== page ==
While driving on tour late night through a lonely road in the countryside of Spain, the van of the punk band "Killer Barbys" has an accident and breaks down. A creepy old man invites the ... See full summary »
What you first need to understand before watching Jess Franco's Paula-Paula is that it's not a normal movie. There's not script, there's a beginning and ending, but something else in ... See full summary »
Twenty years ago an artist made a deal with a mysterious woman. In return for a successful life he would give his unborn daughter to her. Now with his daughter Lucy an adult, the strange woman has come to collect.
Somewhere in the jungles of South America mercenaries stop a truck which has allegedly loaded fruit. The cargo turns out to be six young women. Apprehended and handed over to the custody of the local women's prison.
A girl arrives from London to visit her estranged relatives in a remote castle for the reading of her father's will. After a while she discovers that they are all in fact dead and her ... See full summary »
The once dissolute private detective Al Pereira over time, becoming more conservative and moral. Once in his life into shameless female alligators, sent by his father to Pereira went back to a depraved life...
In a Wild West park in southern Spain, a rock band called KILLER BARBIES is playing a bunch of shows. Many strange characters hang around, including a guy who claims to be Count Dracula. Then, a government official from Transylvania arrives - and in the back of her car is the glass coffin with the real Dracula. He is meant to be become a tourist attraction, but soon is back from the dead after listening to the Killer Barbies' tune `Wake Up'. He gets obsessed with Silvia, the singer of the Killer Barbies. Lots of necks and bites later, the vampire hunter Dr Seward comes into town to fight the evil undead. Unfortunately, Seward is blind and the villagers doubt that he is able to stop Dracula. But if he can't, who else could?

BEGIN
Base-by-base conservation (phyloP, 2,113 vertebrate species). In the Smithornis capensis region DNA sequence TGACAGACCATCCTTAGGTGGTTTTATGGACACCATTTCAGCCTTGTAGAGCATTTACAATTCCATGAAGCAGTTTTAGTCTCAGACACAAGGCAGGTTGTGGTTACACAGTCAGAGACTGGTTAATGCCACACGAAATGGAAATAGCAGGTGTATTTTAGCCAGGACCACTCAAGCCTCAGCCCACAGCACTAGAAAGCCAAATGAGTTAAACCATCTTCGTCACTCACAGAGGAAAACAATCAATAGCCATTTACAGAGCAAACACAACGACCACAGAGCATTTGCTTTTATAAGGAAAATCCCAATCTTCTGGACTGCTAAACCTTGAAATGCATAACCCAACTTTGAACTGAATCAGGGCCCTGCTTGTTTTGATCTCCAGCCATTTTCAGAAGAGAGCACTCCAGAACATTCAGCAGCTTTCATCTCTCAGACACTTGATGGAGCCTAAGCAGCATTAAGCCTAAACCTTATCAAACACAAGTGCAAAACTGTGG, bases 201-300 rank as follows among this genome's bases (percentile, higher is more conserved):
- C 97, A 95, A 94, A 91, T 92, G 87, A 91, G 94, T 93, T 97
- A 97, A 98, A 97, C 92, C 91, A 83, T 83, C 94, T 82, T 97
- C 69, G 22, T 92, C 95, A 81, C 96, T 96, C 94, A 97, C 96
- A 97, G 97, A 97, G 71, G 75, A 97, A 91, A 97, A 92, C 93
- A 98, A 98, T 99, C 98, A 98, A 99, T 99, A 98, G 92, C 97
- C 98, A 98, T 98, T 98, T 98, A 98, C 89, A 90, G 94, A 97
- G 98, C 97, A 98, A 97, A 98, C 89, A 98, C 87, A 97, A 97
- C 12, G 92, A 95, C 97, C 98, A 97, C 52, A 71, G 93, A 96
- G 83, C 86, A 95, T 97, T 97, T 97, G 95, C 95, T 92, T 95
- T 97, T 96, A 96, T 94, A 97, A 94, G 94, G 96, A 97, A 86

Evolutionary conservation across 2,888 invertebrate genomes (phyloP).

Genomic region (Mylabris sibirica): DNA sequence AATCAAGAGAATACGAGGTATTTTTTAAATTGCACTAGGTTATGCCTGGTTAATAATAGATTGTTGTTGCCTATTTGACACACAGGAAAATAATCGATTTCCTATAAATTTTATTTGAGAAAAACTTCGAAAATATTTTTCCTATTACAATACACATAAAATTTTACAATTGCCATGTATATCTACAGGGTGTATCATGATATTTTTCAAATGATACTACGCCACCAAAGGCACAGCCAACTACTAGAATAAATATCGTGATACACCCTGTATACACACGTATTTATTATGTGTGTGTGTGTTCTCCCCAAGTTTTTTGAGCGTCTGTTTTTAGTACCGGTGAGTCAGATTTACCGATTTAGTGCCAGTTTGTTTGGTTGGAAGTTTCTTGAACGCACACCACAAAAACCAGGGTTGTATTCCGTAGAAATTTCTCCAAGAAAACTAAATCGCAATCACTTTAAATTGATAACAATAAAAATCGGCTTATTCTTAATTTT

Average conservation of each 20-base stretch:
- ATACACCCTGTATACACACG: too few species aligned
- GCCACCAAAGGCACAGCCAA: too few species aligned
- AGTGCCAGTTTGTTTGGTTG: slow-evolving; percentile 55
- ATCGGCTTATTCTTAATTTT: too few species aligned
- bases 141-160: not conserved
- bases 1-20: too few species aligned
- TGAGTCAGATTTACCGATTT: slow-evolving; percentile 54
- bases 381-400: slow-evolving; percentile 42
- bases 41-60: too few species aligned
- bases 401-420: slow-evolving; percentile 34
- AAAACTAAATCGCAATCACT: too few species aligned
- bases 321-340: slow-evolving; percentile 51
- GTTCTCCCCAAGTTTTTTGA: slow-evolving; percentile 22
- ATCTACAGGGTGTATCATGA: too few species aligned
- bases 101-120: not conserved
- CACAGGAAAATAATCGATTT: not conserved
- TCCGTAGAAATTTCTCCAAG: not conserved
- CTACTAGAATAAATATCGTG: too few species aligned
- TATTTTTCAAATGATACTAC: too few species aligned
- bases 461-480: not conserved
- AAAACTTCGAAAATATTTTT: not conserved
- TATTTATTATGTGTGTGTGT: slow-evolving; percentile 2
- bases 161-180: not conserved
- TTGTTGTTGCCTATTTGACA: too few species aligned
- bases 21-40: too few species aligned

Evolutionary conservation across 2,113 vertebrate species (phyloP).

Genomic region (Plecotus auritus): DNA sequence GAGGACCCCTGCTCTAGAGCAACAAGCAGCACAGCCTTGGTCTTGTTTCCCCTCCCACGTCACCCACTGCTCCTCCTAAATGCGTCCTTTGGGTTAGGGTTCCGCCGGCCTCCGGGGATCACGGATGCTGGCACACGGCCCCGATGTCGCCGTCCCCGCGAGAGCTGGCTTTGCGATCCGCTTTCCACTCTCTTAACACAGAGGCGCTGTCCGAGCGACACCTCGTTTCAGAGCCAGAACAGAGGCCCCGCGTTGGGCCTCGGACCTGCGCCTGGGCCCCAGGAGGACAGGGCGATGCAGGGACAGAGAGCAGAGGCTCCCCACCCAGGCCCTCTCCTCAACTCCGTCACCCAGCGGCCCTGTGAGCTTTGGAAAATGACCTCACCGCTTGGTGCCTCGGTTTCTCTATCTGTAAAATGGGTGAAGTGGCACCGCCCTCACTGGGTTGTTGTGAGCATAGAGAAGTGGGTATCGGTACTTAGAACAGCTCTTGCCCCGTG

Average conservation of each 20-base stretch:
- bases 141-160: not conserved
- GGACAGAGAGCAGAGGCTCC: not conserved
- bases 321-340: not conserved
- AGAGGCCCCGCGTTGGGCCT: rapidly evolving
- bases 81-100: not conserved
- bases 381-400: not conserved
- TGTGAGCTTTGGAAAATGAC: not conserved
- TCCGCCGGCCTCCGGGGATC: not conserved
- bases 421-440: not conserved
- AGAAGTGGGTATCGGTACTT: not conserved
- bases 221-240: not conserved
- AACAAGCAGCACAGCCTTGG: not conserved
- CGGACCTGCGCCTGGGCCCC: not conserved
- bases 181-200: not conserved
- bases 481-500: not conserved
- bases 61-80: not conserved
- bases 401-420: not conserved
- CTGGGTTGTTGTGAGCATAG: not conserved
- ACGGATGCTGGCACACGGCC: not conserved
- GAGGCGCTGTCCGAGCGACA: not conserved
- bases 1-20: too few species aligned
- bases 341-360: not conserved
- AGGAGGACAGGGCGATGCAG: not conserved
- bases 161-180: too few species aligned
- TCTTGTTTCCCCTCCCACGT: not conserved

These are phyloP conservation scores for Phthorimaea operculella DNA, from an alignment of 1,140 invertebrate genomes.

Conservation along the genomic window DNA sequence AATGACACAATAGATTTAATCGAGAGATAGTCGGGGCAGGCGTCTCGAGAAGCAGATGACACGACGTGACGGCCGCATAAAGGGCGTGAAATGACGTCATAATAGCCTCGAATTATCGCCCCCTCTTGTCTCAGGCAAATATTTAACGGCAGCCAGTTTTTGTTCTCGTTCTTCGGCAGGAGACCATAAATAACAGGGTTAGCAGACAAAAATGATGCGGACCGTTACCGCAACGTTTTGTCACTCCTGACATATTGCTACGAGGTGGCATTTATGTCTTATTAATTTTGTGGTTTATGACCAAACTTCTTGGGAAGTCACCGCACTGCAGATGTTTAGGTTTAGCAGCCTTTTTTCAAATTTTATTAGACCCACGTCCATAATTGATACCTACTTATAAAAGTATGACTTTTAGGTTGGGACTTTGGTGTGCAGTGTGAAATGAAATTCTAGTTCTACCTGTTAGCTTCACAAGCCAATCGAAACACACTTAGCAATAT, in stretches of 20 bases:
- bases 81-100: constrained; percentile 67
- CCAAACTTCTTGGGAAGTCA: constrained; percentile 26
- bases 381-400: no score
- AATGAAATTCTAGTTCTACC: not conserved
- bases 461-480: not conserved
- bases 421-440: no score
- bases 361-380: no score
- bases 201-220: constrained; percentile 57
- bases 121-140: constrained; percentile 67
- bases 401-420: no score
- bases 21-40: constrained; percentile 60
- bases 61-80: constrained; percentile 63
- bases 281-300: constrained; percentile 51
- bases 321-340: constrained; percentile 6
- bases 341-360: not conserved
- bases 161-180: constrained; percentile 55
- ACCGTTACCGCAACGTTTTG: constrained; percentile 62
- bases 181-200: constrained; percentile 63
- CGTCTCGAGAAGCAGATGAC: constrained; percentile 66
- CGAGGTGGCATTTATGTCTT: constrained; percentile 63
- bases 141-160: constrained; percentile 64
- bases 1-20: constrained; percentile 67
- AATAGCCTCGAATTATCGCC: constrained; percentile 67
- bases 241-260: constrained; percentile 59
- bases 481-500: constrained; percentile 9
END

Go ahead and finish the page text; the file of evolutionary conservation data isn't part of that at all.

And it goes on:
Well, you knew from the title it wouldn't be Shakespeare! But the movie has got a legendary director (Jess Franco) and three excellent veteran actors from the late 60s spaghetti westerns (Aldo Sambrell, Peter Martell and Dan van Husen) who raise the whole undertaking above the level of a normal rock band trash video. I must confess I am not a big fan of the kind of music that the Killer Barbies play. It sounds rather like tame pop than aggressive punk to me, but I still could sit the movie through without being bored for a minute. Silvia's skull bikini helped, too. The best fun moment was when one victim asked the vampire with her last breath: `Why are you such a bastard?', and Dracula replies: `I had an awful childhood!'
Just like in his 70s vampire movies like `Vampyros Lesbos', Franco is not afraid of showing a vampire with a mirror image, or letting him walk in the sunshine. Surprisingly for a Spanish director, his idea of a vampire was hardly influenced by the typical Catholic iconography. Franco's vampires are described as outsiders neither bound by a particular morality code nor weaknesses such as fearing the sign of the cross. This horror comedy works by the same rules as Franco's serious movies here, but unfortunately, the visual style doesn't come anywhere near. Especially towards the end, cheap video effects like the so-called solarisation don't really serve a purpose. The speed of the finale made me aware that the movie also had a couple of pacing problems in the middle, probably because Franco never was a comedian in the first place. Voting more than 5/10 would seem unfair to Franco's masterpieces such as `Virgin Among the Living Dead' therefore - although `Killer Barbys vs Dracula' is quite some fun!
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